Can any of us ever become so self-reliant others appear redundant?
While this isn’t the way I approach life, I can see how much easier it would be not to need anyone else.
I do not like going it alone. It is dispiriting, exhausting, and stunting. Much as I enjoy my own company, it has never felt right or natural to me when it isn’t a choice.
I was forced to become my own best friend at a young age and throughout a very isolated adolescence when I sought refuge in books and languages, looking for a way out of an abusive home. I quickly found it in academia — which afforded me international mobility — and in the arms of a man nine years my senior.
Married at 19 and divorced three years later, I learned to count on no one but myself until I met my best friend around 1996. Supportive to a fault, he was always there for me wherever I was in the world. Alas, cancer killed him in September 2018. He was my North Star and I’ve felt utterly lost since then.
At this point in my life, this is a very sad realization. I got married again in 2013 and here I am, six years later, wondering where all this time has gone. After losing most of it to major depressive disorder that nearly killed me, I had to resign myself once again to the fact that I was quite alone for the duration.
The fight for mental health and survival is one I waged on my own — and on the page — every single day for the longest time.
This is American reality, the reality of millions of us too cash-strapped to afford the therapy we need and whose relatives do not consider sick but lazy.
And yet, I never once stopped believing in mutually empowering human interactions. Creative collaboration and shared visions are what our best life is made of because we are so much more capable when we’re not left to our own devices.
Intellectual symbiosis is something I experienced for the first time last winter when my mind collided with another and sparks flew. It gave me the strength to keep excavating my psyche and locate more missing pieces of my identity.
However, maintaining human interactions in the long term requires a level of curiosity, concern, and care many of us seem to have become incapable of. We’ve lost the ability to make time for others, to empathize with someone else’s plea, to share the unredacted nitty gritty of our daily reality.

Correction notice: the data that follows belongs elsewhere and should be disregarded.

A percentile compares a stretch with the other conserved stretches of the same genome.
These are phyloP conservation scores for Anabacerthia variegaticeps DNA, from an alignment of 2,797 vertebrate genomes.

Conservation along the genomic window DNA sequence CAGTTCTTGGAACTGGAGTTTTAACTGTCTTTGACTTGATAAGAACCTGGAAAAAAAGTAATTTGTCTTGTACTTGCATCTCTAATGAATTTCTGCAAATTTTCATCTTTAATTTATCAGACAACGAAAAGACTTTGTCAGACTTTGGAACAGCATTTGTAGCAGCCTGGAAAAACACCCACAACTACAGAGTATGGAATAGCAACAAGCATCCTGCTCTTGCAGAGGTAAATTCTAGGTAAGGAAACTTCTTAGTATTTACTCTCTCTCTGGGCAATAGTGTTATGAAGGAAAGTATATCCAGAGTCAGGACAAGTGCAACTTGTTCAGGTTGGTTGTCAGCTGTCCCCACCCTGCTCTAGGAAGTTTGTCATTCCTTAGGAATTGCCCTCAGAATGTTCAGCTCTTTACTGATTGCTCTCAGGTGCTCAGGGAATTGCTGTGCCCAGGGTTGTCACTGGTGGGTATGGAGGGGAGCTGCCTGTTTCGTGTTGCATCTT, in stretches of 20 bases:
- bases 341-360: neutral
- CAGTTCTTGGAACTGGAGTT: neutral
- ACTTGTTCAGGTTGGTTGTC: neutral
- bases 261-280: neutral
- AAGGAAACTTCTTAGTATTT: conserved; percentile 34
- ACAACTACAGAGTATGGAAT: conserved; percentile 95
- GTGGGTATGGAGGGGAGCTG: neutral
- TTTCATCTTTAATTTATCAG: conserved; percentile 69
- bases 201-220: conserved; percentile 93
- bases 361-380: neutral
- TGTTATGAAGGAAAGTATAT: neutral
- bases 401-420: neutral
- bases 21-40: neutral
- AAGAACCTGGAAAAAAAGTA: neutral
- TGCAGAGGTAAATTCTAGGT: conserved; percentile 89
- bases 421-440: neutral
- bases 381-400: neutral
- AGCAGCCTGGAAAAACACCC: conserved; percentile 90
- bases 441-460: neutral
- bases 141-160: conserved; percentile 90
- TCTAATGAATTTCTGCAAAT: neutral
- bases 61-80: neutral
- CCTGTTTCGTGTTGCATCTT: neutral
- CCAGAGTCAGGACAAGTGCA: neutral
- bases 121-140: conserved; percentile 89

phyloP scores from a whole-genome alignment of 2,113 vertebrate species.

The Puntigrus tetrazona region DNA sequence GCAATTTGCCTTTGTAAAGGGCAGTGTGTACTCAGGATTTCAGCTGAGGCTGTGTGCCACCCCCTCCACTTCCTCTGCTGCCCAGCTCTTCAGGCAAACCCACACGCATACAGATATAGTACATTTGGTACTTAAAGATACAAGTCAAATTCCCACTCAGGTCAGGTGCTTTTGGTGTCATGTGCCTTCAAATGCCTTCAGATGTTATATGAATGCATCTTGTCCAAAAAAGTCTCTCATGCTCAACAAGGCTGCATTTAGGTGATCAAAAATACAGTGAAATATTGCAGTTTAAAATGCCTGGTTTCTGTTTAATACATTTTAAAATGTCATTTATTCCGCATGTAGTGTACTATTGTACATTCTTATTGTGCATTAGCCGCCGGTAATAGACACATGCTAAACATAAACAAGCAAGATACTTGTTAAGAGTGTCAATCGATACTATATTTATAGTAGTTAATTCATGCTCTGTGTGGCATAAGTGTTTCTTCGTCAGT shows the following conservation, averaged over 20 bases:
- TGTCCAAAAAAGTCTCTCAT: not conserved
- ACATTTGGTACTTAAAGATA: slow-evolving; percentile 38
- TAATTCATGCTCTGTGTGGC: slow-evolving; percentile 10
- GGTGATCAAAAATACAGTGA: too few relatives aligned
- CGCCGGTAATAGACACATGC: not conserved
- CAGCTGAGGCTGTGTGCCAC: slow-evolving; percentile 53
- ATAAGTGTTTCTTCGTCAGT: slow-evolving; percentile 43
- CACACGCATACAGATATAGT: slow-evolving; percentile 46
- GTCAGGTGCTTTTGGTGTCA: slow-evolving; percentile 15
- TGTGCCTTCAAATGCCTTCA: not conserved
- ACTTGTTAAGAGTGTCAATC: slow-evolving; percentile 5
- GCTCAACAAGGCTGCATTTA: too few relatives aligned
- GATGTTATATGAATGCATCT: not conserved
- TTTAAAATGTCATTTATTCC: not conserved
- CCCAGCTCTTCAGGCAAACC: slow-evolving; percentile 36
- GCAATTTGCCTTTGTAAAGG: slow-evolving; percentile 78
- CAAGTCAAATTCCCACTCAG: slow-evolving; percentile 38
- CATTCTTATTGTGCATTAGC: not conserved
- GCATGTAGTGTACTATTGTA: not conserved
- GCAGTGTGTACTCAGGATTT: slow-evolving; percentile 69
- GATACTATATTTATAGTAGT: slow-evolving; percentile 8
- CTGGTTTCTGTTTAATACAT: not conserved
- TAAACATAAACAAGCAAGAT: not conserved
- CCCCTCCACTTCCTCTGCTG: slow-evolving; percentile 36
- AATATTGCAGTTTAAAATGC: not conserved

Exploring our shared humanity means losing control of our carefully curated narratives and surrendering to vulnerability, and it isn’t something many of us embark upon willingly.
And yet, it is this very reluctance which often condemns us to loneliness.
Although endemic to our society, loneliness is still viewed as shameful.
Never mind that disconnectedness is a very real scourge, no one wants to be seen as a lone wolf, a misfit who lives on the margins of society.
Much as I have to remind myself I’m the only person I can ever truly rely on, it pains me every time I do. The little kid who looked askance at the world wondering why it was so cruel has grown into an adult whose heart is so full it’s always on the verge of bursting.
Love is the hallmark of everything I do and I’m not ashamed to admit it. Vocation makes my brain tingle, passion motivates me, and unexpected kindness from another human never fails to empower me.
To have someone take time out of their day to ask you about yours, to have them engage and listen with attention is the greatest gift.
And yet, I’ve often ended up in lackluster or abusive romantic entanglements that were more a way of escaping loneliness than joining forces or encouraging each other to achieve our full potential.
But two solitudes in parallel do not a relationship make.
Some self-help ghouls will argue that the only relationship you’ll ever need is with yourself.
This is so reductive and depressing that the thought of forever living an airtight, self-contained life or even ending up describing myself as my greatest fan or my own superhero makes me howl in agony. I like myself well enough, sure, but I certainly do not admire nor inspire myself.
That would be weird.
We all need validation, if only to prove to ourselves we’re not invisible.
Despite a start in life steeped in loneliness, I’ve always gone toward people. I’m that person who always gets asked for directions everywhere, the random stranger others pour their heart out to, unbidden. And I treasure every single one of those interactions as they reinforce my humanness, especially after depression sought to erase it.
Nevertheless, I still struggle to let anyone in. For the longest time, I believed love to be something you gave others and received from them in return, not something I could give myself.
Love was a transaction contingent on variables rather than the omnipresent force that rules the world. Love was sacrifice rather than a gift, love was subject to terms and conditions.
It’s not until I started listening to my heart that I realized love could only ever be free and unconditional.
To love another is to keep choosing them as they keep choosing you; to love another is to keep showing up for them as they keep showing up for you.
Love isn’t a prison; love is a pair of wings. Because the relationship you have with your own self does define all others, love starts with loving yourself, meaning that you have to stick those wings on your back first rather than wait for someone else to.
But once aloft, you’ll understand why there’s always a co-pilot as well as cabin crew on the plane. Individualism serves nobody and only leads to the fragmentation of society.
We all need one another to become our best selves and thrive, together.
I’m a French-American writer, journalist, and editor living out of a suitcase in transit between North America and Europe. To continue the conversation, follow the bird. For email and everything else, deets in bio.